These days, if new source component includes the word “audio” anywhere in its name, chances are pretty good that “network” or some variation thereof is also somewhere in its appellation. So the existence of Pioneer Elite’s N-50 audiophile networked audio player is no real surprise. What is surprising though– given Pioneer’s iffy recent track record with Blu-ray players– is how good a product it is.
With a few exceptions, the N-50 hits all the right notes, incorporating high-quality audio performance along with the sort of nascent features that audiophiles probably have no use for but everyone else loves.
With a few exceptions, it hits all the right notes, incorporating high-quality audio performance along with the sort of nascent features that audiophiles probably have no use for but everyone else loves. So, on the one hand, chip-chip-cheerio for a really wonderful quality digital-to-analog converter (DAC), especially at this price point, as well as support for 192kKz/24-bit FLAC among its list of decodable audio formats. And on the other hand, “wOOt” for Bluetooth audio support via an optional ($99) adapter that plugs into the back of the player.
And then there’s Air Jam, Pioneer’s own proprietary iOS app, which the N-50 supports. Air Jam allows you to connect up to four iOS devices, all at the same time, and build group playlists with your friends and family. If this sounds cool to you in theory, you’re going to love Air Jam because the app works really well for what it is, allowing for a sort of socialist playlist-building experience with enough controls to keep it from devolving into complete anarchy. (And I don’t mean to sound harsh here, but I just prefer to run my audio system as more of a benevolent dictatorship. Objectively, though Air Jam works really, really well with the N-50. There’s even a dedicated input button for the app.)
Ironically, network connectivity doesn’t work quite so flawlessly. Setup is easy enough–perhaps too easy–and I haven’t had an ounce of trouble connecting to internet radio stations over the network–wired network, that is. I fussed and fretted with the AS-WL300 wireless network adapter that Pioneer sent along with the N-50 for the better part of a day, and never could get it to work, despite how very similar it is to the IOGEAR Universal Wireless-N Adapter sitting right next to it, working like a champ.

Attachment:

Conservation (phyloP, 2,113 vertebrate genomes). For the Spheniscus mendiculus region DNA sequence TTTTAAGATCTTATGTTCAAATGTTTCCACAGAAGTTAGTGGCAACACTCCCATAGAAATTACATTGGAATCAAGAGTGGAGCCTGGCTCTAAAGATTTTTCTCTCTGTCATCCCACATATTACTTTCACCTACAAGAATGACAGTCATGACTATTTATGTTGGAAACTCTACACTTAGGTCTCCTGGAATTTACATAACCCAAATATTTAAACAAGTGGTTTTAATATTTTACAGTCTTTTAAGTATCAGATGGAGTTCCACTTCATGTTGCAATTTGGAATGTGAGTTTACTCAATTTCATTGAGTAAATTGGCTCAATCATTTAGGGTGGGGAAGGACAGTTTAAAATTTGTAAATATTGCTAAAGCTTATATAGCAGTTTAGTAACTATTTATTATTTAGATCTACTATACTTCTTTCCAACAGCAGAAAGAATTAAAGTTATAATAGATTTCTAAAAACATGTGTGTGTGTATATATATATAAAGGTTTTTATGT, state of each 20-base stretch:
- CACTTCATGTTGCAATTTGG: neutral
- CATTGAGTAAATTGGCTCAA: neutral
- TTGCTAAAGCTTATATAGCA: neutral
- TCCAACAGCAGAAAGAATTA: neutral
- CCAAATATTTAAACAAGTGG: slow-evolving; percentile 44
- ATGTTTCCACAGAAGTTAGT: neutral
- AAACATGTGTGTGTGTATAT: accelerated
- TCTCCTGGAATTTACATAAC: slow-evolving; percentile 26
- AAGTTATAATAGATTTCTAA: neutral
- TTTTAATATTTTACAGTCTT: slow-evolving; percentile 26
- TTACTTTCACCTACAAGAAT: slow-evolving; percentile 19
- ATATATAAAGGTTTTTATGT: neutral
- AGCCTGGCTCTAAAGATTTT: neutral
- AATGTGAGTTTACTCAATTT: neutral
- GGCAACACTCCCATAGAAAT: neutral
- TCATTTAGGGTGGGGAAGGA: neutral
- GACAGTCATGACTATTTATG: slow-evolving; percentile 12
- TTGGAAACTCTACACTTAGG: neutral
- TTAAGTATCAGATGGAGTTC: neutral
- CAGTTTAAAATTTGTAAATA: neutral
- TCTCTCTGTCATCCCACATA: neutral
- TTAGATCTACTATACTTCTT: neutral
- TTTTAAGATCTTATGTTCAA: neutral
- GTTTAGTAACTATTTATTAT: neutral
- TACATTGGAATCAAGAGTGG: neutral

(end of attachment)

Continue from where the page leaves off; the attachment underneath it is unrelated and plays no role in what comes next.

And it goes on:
But DLNA connectivity from my main media computer to the N-50 has been spotty and aggravating, at best. When it does work, it’s lethargic. But often as not, the whole system just locks up when I try to access my media PC. It might be easy to assume my network is the culprit here, but the PlayStation 3 in the rack right above the N-50 has zero issues with DLNA connectivity, nor have any of the other DLNA streamers I’ve auditioned recently. Incidentally, my colleague John Sciacca also has an N-50 in for testing and reports better success with DLNA streaming when using JRiver Media Center on his computer.
Ironically, this all sort of ends up not mattering much, though. Pioneer should have marketed the N-50 as a combination wireless DAC/ AirPlay device because that’s where its real strengths rest. The few brief network streams I successfully listened to simply sounded a little flatter, less resolved, less detailed than a direct USB connection to my PC.
As a USB DAC, this thing rocks and pretty much hits exactly the right price point for its capabilities.
It also has a handful of different sound processing modes–specifically, auto sound retriever and hi-bit 32–which I don’t claim to fully grok on a technical level (nor does Pioneer pretend to really explain on a technical level), but which nonetheless do make the 320kpbs MP3s I stream wirelessly from my iPhone sound better. There’s also a pure audio mode that results in the best sound when playing high-fidelity FLACs via the USB connection. (You can also play FLACs stored on a USB flash drive if your computer isn’t handy, or plug your i-device straight into the front, with full control and charging capabilities.)
AirPlay connectivity also means it doesn’t really matter that the N-50 lacks integrated services like Pandora and Spotify–they’re all in your i-devices, anyway–and the N-50 also boasts plentiful inputs and outputs for the coaxial, optical, and analog variety if you want to connect other devices. Your clients may really benefit from the digital ins, since the device, as I said, is a wonderful DAC. I can’t quite figure out the need for the digital outs, though. For some reason, the Bluetooth input won’t output audio over the optical or coaxial out, and audio via the analog outs sound great– right on par with the D-to-A capabilities of my Anthem D2v preamp.
The Pioneer Elite N-50 is a fantastic-sounding USB DAC/AirPlay streamer with support for all the important digital music formats. It manages to bridge the divide between audiophile sensibilities and fun features. The iOS app is straightforward and easy to use.
DLNA streaming is iffy and doesn’t deliver the same caliber of performance as the USB interface even when it does work. And the front-panel display is a little too small to be useful from any appreciable distance.
• Supported Sampling fs/ bit: 192kHz/24bit
• USB DAC, (192/32)
• Digital inputs: USB, Optical, Coaxial
• Digital Outputs: Optical, Coaxial
• Wireless LAN Ready (Requires AS-WL300)
• iPod Digital
• Internet Radio
• Album Cover Display
• Twin Transformer
• Smart Phone App